Individuals who are considering filing for bankruptcy may wonder what will become of their personal property. Will things like their televisions, DVD players, and computers really be repossessed and sold to pay off creditors? The answer depends on the situation. When someone files for Chapter 7 bankruptcy, also known as liquidation bankruptcy, that individual’s assets are sold to pay their debts. In exchange, the person receives relief from certain debts and a fresh financial start. Filing for bankruptcy doesn’t mean the person will lose everything, however. There are a number of bankruptcy exemptions that may apply, meaning some assets will be exempt from liquidation. In many cases, these exempt assets are enough to meet the typical person’s needs. If a person has assets that are used as collateral to secure a loan, such as a car loan or a loan to buy jewelry, those assets are not protected and may be repossessed by the lender. Exemptions depend on the particular state law and generally apply only to items that are paid in full and owned outright. New York state exemptions include things like clothing, furniture, cookware, and other necessary household items worth up to $10,000. Anything over that amount arguably… Continue reading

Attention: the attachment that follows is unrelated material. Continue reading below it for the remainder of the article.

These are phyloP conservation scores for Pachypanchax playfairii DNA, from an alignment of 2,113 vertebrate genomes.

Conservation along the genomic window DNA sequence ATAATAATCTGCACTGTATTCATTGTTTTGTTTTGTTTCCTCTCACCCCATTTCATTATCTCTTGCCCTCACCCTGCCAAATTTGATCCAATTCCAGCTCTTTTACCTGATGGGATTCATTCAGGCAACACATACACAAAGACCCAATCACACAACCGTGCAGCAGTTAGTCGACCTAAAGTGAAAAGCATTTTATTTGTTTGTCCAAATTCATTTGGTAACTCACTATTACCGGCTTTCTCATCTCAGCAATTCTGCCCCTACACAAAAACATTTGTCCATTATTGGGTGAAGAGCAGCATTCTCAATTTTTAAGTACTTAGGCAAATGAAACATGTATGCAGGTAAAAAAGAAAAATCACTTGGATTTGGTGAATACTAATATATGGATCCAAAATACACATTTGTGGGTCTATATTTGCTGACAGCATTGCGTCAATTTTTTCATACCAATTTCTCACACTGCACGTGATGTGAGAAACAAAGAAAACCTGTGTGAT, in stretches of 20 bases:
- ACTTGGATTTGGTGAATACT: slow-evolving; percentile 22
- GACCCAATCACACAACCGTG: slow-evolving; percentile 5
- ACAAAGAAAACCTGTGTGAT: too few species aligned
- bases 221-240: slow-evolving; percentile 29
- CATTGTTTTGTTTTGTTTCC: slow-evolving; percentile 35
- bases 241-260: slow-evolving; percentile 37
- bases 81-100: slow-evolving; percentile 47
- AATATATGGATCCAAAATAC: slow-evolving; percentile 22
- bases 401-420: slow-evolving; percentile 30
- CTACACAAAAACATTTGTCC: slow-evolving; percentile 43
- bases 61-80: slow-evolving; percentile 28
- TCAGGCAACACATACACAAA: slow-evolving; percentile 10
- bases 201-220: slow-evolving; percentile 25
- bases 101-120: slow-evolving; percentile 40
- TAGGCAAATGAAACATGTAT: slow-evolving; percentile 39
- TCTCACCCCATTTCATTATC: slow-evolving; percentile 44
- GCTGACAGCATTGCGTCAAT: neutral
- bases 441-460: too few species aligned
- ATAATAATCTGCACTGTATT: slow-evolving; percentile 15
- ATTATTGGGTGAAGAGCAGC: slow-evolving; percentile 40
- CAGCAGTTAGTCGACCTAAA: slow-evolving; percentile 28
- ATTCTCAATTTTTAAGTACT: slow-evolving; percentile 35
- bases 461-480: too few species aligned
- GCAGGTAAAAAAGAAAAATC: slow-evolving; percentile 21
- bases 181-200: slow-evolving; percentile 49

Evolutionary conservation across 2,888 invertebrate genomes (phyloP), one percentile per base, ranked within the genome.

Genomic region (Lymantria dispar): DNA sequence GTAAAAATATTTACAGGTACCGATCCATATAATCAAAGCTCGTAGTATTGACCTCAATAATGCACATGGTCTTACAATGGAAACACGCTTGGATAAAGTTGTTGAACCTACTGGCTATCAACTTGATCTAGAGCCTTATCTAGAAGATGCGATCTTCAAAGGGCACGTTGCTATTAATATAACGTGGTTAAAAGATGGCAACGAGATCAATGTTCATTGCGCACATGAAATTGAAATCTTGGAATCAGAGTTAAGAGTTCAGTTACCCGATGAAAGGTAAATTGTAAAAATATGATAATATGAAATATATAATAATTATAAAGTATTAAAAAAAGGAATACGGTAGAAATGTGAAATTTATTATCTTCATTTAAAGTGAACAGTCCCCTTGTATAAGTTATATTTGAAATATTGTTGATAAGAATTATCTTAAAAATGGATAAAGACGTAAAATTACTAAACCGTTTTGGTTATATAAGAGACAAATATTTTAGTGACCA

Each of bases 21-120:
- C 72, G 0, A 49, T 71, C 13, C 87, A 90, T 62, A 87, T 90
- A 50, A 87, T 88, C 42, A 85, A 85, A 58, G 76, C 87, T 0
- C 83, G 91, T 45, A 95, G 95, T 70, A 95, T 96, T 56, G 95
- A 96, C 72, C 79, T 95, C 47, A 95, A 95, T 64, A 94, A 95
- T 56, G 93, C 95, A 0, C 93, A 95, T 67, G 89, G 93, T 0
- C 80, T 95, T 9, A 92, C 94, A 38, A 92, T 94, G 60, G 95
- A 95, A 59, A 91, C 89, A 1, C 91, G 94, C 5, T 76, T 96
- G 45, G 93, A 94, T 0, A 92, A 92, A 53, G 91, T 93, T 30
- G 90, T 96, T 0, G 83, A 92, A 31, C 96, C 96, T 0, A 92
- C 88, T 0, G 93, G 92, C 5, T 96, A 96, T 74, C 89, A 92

A New York resident who is facing overwhelming debt may turn to the bankruptcy process for relief. If the person is the beneficiary of a trust, questions are likely to arise as to whether the trust’s assets will fall within one of the bankruptcy exemptions or whether they will be lost to creditors in the bankruptcy process. While there are some options for protecting trust assets in bankruptcy, much depends on the terms of the specific trust. The survivability of a trust’s assets in bankruptcy turns largely on who maintains control of the assets. The two most basic forms of a trust are revocable trusts and irrevocable trusts. True to its name, a revocable trust may be changed or terminated by the grantor during his or her lifetime. The trust’s beneficiary does not have a legal right to the trust’s assets until the grantor’s death, at which time the trust becomes irrevocable. Accordingly, if the trust in question is revocable, its assets may be protected from a beneficiary’s bankruptcy proceeding. On the other hand, an irrevocable trust may not be modified or terminated by the grantor. Even if the trust’s beneficiary does not have the ability to immediately access the… Continue reading
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